The ethicists should be swarming over this development. The self-aware robot is no longer a matter of future possibilities. The ability for intelligence and feelings to merge into one robot is fast approached and nothing will be able to stop it. [A discussion between top robotics engineers, ethicists, and artists about the ethics of robotics is discussed on The Tech Museum of Innovation’s website.]

The question that burns in my mind is whether a robot will be content to be of service to man if it is more intelligent, is self-aware, and capable of forming its own opinions and feelings.

(I have no doubt People for the Ethical Treatment of Robots will be forming during this century.)


  1. If Hansons or anybody could make a humaniform robot as gorgeous as Daneel Olivaw (from Isaac Asimov's Robot series) I would die happy! (After having my enjoyment with said robot, of course).

  2. Oh wow. First, thanks for visiting my page, and secondly, yay for loving Asimov. I don't think the androids of Asimov's will take much longer to create. At least in this century.

  3. Asimov, of course, his Robot series is rightly famous. Also, Philip K. Dick! 'Do Androids dream of electic sheeps' is among the best S.F. novels I've ever read. It deals with the ethics of Robots, Androids especially, in a very moving way. I you haven't read it yet, don't hesitate. Riddley Scott's 'Blade Runner' was an good film adaptation of the novel. I prefer the book though.

    As for the main topic of your blog, I am not that enthousiastic... For sure, it's interesting. It's good thing people do research on touch, a sense we know little about.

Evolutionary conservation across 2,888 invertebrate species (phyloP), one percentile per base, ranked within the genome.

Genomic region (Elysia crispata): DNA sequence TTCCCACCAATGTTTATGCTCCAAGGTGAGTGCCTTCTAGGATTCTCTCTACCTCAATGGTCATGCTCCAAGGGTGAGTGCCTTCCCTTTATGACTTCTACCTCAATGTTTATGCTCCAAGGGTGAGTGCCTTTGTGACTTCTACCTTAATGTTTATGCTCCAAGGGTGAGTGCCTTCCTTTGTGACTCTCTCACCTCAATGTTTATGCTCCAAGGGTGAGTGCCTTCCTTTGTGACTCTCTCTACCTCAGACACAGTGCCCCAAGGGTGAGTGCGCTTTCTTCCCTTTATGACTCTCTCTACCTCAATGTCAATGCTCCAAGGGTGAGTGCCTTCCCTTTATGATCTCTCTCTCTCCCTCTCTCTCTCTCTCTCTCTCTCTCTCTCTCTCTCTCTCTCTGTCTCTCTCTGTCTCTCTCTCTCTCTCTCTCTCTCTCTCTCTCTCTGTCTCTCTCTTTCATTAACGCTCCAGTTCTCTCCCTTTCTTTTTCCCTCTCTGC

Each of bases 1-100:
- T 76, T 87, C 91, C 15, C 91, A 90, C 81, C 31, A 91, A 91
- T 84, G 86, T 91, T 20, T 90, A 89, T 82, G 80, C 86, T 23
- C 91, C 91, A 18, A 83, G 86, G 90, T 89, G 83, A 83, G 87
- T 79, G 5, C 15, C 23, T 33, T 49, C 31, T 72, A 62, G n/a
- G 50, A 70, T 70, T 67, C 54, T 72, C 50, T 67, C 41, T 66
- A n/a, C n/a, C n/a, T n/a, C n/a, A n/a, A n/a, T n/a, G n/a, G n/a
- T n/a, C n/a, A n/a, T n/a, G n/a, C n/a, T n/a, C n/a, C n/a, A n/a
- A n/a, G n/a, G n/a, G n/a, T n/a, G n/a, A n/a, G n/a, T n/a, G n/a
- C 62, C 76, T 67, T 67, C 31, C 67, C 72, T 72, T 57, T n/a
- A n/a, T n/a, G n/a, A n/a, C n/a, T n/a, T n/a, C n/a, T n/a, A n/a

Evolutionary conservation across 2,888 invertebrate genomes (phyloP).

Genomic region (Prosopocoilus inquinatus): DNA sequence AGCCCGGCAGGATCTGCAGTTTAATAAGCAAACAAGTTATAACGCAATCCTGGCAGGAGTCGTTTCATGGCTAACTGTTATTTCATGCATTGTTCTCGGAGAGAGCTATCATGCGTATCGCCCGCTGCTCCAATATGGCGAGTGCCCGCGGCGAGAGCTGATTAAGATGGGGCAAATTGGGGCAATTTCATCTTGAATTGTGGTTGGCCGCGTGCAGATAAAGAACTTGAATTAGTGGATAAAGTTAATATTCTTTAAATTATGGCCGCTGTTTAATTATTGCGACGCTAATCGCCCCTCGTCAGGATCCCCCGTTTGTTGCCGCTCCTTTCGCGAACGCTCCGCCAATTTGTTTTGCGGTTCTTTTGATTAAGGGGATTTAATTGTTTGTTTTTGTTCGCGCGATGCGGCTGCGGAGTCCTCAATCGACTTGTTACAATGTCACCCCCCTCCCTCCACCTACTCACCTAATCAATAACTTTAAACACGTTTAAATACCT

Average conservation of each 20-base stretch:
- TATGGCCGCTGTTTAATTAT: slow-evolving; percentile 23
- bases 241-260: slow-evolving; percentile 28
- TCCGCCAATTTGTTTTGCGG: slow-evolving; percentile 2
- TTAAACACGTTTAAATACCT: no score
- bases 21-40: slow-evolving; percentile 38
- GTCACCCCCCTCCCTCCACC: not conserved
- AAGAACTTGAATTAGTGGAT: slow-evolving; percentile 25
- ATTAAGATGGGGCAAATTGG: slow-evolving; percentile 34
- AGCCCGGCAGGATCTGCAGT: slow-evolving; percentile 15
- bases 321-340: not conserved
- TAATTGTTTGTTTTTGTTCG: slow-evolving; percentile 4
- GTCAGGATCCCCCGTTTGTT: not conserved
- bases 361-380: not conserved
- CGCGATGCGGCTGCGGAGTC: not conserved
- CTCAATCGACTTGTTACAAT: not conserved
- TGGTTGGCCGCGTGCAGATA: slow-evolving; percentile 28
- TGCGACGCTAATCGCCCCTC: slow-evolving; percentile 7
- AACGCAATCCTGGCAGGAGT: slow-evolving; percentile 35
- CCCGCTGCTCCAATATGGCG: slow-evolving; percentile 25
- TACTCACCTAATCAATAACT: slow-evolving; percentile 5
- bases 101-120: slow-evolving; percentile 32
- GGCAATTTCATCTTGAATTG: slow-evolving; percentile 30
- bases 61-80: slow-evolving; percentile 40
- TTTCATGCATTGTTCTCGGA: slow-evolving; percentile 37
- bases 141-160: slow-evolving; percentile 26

Yet the very idea of husband and wife who need a intermediary pet to know how the other one feels frightened me... if the society we live in evolves in that direction, we should not work at inventing such pets, but at changing the society we live in!

    Hopefully, when you are a doctor in cybernetics yourself *wink wink*, you'll rather do research about how robots can help people to work less, so that they can spend more time with their beloved ones.

  4. But that is at the crux of the problem, Billy. If robots can feel and think, who are we to say that in their self-awareness they should work for us?

  5. True, for that respect. Quoting Descartes, 'cogito, ergo sum', 'I think, therefore I am'. Then, if androids existed that/who were able to think about their own existence, it would be as unethical to use them than to use human slaves. Fascinating new philosophical topic indeed.

  6. While the field of robotics and automation is fascinating, it isn't anywhere as exotic as sci-fi writers make it.